Painted in 1951, Torino metafisica marks de Chirico's reprisal of some of his earlier and most celebrated themes. A mannequin sits in a square in Turin, yet this is the timeless Turin of the Metafisica paintings of the 1910s. There is no movement, yet there is an air of infinite mystery. No human presence is directly shown, yet two shadows imply that, hidden away behind the easel, there may be two figures but are they people or statues or other inanimate objects? The fact that de Chirico refuses to provide any answer to this conundrum adds to the intense Stimmung of the painting, its almost suffocating. Discussing Nietzsche and Stimmung, de Chirico wrote:
'This novelty is a strange and profound poetry, infinitely mysterious and solitary, which is based on the Stimmung (I use this very effective German word which could be translated as atmosphere in the moral sense), the Stimmung, I repeat, of an autumn afternoon, when the sky is clear and the shadows are longer than in summer, for the sun is beginning to lower. This extraordinary sensation can be found (but it is necessary, naturally, to have the good fortune to possess my exceptional mental faculties) in Italian cities and in Mediterranean cities like Genoa or Nice; but the Italian city par excellence where this extraordinary phenomenon appears is Turin' (G. de Chirico, The Memoirs of Giorgio de Chirico, trans. M. Crosland, London, 1971, p.55).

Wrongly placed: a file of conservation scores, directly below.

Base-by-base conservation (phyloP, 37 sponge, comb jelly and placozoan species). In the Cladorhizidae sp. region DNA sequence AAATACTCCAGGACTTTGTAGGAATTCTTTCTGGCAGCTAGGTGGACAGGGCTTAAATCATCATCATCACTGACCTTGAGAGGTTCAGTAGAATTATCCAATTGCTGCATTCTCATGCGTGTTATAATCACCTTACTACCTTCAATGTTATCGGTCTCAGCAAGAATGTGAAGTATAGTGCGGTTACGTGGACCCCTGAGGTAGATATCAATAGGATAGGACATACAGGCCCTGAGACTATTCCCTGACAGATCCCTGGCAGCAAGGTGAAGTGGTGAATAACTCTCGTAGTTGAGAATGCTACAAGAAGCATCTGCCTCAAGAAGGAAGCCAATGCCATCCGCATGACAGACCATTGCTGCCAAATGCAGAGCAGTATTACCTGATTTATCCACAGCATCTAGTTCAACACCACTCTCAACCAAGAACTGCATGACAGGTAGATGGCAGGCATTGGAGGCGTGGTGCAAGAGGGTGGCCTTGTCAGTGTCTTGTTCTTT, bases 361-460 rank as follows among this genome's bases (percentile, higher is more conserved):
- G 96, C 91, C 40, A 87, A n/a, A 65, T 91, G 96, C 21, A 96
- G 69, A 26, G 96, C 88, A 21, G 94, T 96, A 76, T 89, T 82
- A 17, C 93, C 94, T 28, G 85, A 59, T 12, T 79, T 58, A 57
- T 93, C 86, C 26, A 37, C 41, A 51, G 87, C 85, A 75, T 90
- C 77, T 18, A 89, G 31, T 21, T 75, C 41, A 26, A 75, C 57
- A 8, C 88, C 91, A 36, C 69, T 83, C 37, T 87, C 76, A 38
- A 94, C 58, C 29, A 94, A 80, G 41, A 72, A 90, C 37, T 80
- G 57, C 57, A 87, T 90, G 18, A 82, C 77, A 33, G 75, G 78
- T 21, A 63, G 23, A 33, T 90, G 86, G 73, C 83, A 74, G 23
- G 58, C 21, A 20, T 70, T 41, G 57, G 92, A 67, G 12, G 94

In the Stimmung-drenched Torino metafisica, two easels point to the mannequin's role as an artist, implying that it is a strange reimagination of the artist himself. One easel is empty, while on the other is a blackboard that itself shows the outlines of the view, with the words 'Torino metafisica' scrawled above them. In this way, the viewer is drawn further into the painting, further into the strange paradoxical nature of the eternal present and the present past: there is the implication that this blackboard is not only a picture within a picture, but is in fact the genesis of the painting itself.
During the Post-War years, de Chirico revisited many of his classic earlier themes as part of a deliberate programme that essentially provided a retrospective justification for his works. By doing this, his beliefs in the cyclical nature of time and in the ability of the past to penetrate the present were proved by his own paintings. These later works are the fulfilment of de Chirico's own prophecy. By this time, de Chirico was famous enough that his older works were recognised in many parts of the world. Taking their look and themes and recreating them in these later years, de Chirico managed not only to create new works that tapped into the classicism that he had discovered and invented, but also reinforced the classical status of the early Metafisica scenes of Turin.